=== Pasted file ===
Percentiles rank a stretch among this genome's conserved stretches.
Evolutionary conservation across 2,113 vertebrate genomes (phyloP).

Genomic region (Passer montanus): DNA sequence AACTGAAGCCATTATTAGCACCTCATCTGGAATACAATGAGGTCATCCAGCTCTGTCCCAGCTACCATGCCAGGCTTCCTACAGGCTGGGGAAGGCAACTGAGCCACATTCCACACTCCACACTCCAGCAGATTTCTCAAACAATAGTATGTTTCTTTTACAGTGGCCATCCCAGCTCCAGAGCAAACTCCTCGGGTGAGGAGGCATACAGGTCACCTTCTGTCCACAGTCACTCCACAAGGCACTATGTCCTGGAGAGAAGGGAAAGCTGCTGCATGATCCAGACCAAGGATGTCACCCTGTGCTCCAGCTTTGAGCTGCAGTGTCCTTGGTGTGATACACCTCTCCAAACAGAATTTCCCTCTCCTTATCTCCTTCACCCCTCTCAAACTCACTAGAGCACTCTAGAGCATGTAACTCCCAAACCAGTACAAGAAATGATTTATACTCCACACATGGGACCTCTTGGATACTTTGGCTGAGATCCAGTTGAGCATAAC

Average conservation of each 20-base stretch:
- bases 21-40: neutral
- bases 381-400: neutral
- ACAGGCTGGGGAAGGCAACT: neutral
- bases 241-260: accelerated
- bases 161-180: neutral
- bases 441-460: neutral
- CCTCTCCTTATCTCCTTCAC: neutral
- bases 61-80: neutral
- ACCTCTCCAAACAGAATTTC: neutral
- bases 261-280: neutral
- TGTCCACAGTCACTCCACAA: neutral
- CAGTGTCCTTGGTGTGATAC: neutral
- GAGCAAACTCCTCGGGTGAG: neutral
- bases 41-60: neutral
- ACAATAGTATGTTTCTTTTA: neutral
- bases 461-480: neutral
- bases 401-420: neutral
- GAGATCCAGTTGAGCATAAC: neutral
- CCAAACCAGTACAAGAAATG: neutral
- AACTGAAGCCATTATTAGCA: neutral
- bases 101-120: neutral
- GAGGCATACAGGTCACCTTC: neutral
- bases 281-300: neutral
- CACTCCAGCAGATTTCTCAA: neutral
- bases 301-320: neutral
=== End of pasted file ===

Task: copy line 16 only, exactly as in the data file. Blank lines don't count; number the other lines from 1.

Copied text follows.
- CAGTGTCCTTGGTGTGATAC: neutral